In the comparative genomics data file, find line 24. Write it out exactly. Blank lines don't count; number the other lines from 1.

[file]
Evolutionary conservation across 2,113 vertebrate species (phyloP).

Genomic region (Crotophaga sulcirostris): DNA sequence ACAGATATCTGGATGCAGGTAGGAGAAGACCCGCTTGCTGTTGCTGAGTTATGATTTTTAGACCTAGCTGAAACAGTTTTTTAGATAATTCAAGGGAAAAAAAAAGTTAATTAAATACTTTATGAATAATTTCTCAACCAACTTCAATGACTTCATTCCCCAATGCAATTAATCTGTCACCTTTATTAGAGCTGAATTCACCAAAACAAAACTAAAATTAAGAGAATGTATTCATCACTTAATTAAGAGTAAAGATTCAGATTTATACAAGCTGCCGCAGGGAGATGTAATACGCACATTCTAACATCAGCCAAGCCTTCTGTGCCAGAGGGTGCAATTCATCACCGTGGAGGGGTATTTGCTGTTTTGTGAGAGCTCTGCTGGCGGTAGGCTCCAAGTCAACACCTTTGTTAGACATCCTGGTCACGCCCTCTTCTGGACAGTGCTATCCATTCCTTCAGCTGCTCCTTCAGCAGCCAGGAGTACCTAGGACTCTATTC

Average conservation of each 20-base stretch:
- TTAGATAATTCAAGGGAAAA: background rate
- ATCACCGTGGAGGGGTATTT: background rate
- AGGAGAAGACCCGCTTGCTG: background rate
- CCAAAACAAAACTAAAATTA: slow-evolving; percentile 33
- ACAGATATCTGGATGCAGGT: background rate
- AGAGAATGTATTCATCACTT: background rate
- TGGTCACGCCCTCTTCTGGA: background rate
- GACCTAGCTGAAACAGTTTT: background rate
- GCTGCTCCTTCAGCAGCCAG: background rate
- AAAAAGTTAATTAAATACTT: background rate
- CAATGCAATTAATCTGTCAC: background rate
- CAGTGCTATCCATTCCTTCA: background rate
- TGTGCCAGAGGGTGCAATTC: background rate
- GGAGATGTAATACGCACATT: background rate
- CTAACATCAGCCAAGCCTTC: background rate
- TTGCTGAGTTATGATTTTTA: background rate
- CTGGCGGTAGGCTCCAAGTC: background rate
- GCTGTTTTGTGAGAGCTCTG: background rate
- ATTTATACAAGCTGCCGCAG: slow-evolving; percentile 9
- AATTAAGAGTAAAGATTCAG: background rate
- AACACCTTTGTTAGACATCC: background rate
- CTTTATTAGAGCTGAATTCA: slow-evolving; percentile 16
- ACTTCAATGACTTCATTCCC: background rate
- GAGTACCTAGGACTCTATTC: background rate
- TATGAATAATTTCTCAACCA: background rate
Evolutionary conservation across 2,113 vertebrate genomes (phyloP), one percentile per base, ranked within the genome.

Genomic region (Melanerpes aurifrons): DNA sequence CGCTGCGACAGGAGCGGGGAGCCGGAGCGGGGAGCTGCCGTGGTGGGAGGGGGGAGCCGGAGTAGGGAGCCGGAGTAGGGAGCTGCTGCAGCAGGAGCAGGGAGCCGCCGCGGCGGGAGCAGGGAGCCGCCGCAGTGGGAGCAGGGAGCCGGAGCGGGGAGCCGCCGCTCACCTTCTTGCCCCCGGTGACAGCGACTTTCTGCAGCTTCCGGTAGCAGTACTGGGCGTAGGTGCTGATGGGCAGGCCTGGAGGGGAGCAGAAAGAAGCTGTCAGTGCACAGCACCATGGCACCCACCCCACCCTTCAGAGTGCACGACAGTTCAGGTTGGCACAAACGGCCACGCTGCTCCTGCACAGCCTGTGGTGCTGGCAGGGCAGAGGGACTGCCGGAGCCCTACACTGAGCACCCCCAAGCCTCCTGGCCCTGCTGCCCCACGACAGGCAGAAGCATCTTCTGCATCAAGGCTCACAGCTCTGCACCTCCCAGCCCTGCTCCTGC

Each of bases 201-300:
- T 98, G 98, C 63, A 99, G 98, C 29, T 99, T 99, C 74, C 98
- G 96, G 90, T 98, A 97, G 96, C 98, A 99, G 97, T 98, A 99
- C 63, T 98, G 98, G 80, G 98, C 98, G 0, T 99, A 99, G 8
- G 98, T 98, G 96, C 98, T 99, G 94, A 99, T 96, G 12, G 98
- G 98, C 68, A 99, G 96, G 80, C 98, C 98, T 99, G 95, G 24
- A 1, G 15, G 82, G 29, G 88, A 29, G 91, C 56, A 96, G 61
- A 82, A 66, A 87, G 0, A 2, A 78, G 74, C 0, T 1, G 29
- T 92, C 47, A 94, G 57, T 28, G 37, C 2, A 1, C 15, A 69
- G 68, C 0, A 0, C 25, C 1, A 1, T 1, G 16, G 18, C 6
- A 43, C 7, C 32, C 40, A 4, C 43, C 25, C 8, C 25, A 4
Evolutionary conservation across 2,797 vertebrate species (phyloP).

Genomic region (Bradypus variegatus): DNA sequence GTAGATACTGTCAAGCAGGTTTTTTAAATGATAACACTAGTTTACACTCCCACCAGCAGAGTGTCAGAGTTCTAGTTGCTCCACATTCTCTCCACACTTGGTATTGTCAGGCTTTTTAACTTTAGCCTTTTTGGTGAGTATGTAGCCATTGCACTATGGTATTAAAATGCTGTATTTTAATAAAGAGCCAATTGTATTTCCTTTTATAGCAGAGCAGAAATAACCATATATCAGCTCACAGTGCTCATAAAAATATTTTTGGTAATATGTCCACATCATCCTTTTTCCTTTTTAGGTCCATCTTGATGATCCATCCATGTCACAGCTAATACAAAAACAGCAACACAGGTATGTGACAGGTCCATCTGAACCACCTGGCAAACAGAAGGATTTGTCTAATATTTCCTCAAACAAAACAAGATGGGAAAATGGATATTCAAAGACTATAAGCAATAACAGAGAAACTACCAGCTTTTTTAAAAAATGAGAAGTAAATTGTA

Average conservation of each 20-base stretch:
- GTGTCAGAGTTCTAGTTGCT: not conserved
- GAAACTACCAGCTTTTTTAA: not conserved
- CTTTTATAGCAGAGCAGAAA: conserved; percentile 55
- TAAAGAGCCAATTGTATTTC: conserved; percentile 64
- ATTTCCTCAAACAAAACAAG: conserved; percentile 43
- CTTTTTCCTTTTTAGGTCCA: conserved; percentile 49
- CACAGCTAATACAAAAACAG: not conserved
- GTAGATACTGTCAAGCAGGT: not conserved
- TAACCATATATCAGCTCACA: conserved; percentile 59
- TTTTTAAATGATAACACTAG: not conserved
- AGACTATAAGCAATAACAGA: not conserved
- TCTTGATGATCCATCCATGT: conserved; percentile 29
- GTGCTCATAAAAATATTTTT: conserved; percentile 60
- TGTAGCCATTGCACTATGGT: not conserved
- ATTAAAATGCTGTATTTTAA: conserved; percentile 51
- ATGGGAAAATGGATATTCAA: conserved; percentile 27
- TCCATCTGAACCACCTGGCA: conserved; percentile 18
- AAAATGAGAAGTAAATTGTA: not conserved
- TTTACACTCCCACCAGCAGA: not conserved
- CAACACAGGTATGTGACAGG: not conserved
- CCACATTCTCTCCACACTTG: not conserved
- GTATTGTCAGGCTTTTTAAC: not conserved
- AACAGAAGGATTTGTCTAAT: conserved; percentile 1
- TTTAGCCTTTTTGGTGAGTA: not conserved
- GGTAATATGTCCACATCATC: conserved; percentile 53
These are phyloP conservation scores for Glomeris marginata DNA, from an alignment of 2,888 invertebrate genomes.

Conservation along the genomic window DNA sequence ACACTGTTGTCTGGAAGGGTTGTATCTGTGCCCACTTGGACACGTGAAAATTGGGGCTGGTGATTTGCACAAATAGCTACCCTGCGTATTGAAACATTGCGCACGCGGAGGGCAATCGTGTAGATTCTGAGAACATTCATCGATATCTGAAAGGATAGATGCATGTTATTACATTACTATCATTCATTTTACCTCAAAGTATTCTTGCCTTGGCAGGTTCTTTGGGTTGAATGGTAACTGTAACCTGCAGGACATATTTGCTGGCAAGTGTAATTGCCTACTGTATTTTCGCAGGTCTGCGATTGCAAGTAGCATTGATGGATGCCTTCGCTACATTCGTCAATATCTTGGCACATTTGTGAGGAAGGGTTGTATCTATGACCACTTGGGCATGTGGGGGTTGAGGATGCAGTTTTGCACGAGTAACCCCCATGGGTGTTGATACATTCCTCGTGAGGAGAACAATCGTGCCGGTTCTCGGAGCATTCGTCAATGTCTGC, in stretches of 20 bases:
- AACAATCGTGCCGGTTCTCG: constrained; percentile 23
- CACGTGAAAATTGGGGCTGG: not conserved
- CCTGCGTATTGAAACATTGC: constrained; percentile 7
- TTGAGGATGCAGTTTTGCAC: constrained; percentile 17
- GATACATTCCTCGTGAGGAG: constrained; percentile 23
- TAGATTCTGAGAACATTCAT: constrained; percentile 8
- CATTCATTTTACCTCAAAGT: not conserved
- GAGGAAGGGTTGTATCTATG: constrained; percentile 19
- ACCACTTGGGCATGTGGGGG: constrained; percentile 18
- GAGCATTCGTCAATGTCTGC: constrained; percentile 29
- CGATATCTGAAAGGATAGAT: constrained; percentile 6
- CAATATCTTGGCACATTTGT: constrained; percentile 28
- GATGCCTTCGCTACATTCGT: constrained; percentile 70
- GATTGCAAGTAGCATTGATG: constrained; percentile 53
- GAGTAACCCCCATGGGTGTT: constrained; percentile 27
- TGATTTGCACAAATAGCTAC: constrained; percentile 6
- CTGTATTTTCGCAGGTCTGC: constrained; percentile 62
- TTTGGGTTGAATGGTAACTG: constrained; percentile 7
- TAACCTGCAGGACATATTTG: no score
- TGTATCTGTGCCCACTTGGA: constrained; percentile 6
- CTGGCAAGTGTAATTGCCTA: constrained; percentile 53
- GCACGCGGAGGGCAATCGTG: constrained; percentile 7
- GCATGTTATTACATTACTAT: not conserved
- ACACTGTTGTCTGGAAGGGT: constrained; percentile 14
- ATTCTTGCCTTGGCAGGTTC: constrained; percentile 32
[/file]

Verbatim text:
- AACACCTTTGTTAGACATCC: background rate